Challenge,  On Writing,  publishing,  workshops

Workshop Sale’s Last Few Hours

I’m Writing This Sunday Afternoon…

Workshop half-price sale of everything on WMG Teachable is about over. It is supposed to end late tonight, but I had two people write me who said they were traveling and could I hold it open until they got back to their computers Monday morning early. I said yes, so I am telling everyone. So instead of ending tonight late it will go through noon Monday.

To get the half price on anything, simply hit purchase on what you want, then on the next page put in the code:


Then hit apply and you should have it half off. See yesterday’s post for the amount of classes there.

And even more amazing (showing the power of the Great Pandemic Escape combined with the Time of Great Forgetting), the 12 different August regular workshops only have 10 people signed up total. Going to be very easy for me and private lessons to a bunch of writers.

Also, those who got the special workshops from the Pulphouse Kickstarter, the letters will be going out this afternoon to get into them.

So a few hour extension on the sale deadline. Then all done for this month.


  • Heather Lyn

    I just played through the first video installments of tonight’s Attitude Classic Workshop purchase. The material was to the point, positive and pertinent. I feel like an eager kid, ready for 6:00 a.m., to write ‘Into the Dark’ of early morning, rewarding myself with the next day’s principle on video.
    I selected this particular workshop because Dean listed it on July 27th as his top recommended course to take, “for those who have trouble getting to the computer”. Oh yes.

    When young, I experienced success easily, too fast. I never adopted the practices or mindset of a working writer. I drowned. In twenty years, where adult fiction is concerned, I have grown stiff and swollen,secretly terrified and cynical about playing/creating.

    I’ve made many false re-starts, purchased lots of snake oil. Before I opened this first workshop, I worried I had done it again. Had I bought another bandaid and aspirin when I need an antidote, a touniquet and an on-call psychiatrist?

    No. The teaching Dean and Kristine offer is the real deal. It makes me feel supported, mentored, and scared all at the same time. If I do ‘not’ benefit hugely from it, it’s because I will have chosen to nest in my mess of rattlesnakes.

    For days, I have been sad that I could not utilize the sale to purchase more topics, or better deals. But as I got into the material of the class that I did purchase, a feeling of thankfulness, of gratitude for the gifts within this single workshop, just filled me with joy, tonight.

    So, In a surge of intuitive confidence I just sprang for what Dean called- and I know he is right- the “painful” Controling the Critical Voice Workshop, too. It is the second class on Dean’s ‘Get to the computer and get going’ list. It’s a scary one, because it’s a needed one here. Definately gonna trigger sad and mad, shame- but I am ready to face and name my rattlers- I want the real truth, I want to be free.

    I am grateful for the combination of what I just purchased. For the assignments and oppourtunities within each class. For its availability to me, for the long haul.
    It is material that I feel will truly make a difference- help me create systems, develop habits, change my thought patterns, sustain hope.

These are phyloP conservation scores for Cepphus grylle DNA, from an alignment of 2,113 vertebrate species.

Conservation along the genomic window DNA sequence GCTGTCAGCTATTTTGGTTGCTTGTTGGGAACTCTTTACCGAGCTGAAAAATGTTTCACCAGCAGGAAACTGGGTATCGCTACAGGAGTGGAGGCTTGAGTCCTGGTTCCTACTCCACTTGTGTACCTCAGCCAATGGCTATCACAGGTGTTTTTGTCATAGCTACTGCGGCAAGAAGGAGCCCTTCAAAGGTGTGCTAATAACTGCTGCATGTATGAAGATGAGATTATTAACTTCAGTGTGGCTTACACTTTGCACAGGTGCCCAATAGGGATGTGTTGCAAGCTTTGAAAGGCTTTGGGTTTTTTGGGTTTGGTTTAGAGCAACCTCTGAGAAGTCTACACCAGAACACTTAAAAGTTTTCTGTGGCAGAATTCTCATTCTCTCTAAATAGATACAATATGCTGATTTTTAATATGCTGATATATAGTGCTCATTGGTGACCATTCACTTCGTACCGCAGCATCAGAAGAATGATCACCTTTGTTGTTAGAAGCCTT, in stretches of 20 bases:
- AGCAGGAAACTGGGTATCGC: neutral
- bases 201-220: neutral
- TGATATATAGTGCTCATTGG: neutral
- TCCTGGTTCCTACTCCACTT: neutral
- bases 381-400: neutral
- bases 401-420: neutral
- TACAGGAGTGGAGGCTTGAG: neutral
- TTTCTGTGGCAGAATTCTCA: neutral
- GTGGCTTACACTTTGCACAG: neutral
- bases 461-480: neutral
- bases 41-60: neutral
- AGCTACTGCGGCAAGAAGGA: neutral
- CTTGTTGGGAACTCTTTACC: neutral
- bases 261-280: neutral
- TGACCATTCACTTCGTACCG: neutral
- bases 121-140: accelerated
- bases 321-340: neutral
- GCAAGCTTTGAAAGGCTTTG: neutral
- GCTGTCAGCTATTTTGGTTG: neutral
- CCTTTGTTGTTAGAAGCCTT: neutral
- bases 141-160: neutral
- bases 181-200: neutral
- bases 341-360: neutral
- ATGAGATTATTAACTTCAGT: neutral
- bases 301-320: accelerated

• dwsmith

      Heather, I sure hope as well that it does that. Thank you for the kind words, but all we do is put out the information. As you said, it is your choice what you use and don’t use and that is how it should be. Every writer is different on this road, but we are on the same road. That’s where we try to help some. Now the key is don’t be afraid to write me and ask me questions as you go through any workshop. I am here to help those who want the help.

      And more importantly, keep the writing fun.

    • Nathan Haines

      What I love about these workshops is that they mainly offer practical, workaday advice that is never sensational (even when it’s “revolutionary” compared to the usual writing myths). It’s just calm, confident, and relevant. And then occasionally Dean will just mention something off-hand that makes you sit up because a bunch of ideas just tied together, lol.

      I do have to say that while I try to respect Dean’s time, I do write him a couple times a year to ask something stupid (“What’s the right way to sign a book for someone?” comes to mind) and I’ve always gotten a prompt and kind answer. That kid of sharing of knowledge is something I’m familiar with from the Free and Open Source software world in computers, and it’s inspirational to have the same mindset among writers. I try to pay that forward in both realms as much as possible.

      (Oh, to save Dean more emails: sign your name on the title page, use your full author name, do not your legal signature, and date it if you’re signing in front of them but don’t date it if you’re signing it elsewhere and giving it to them later. I was rather pleased with myself that I had already created an “author signature” for this. “Crossing out the printed author name” on the title page or whatever is something weird that shows up in online searches but he’s never heard of that before.)

      • dwsmith

        All the new authors at Writers of the Future are all sitting at tables about ready to sign piles and piles of books with their story in it, and for two years now I have to go around and tell them to not sign their legal signature. Some just looked shocked, never dawned on them. Such fun.

        Thanks, Nathan. And you know I don’t mind questions. (grin)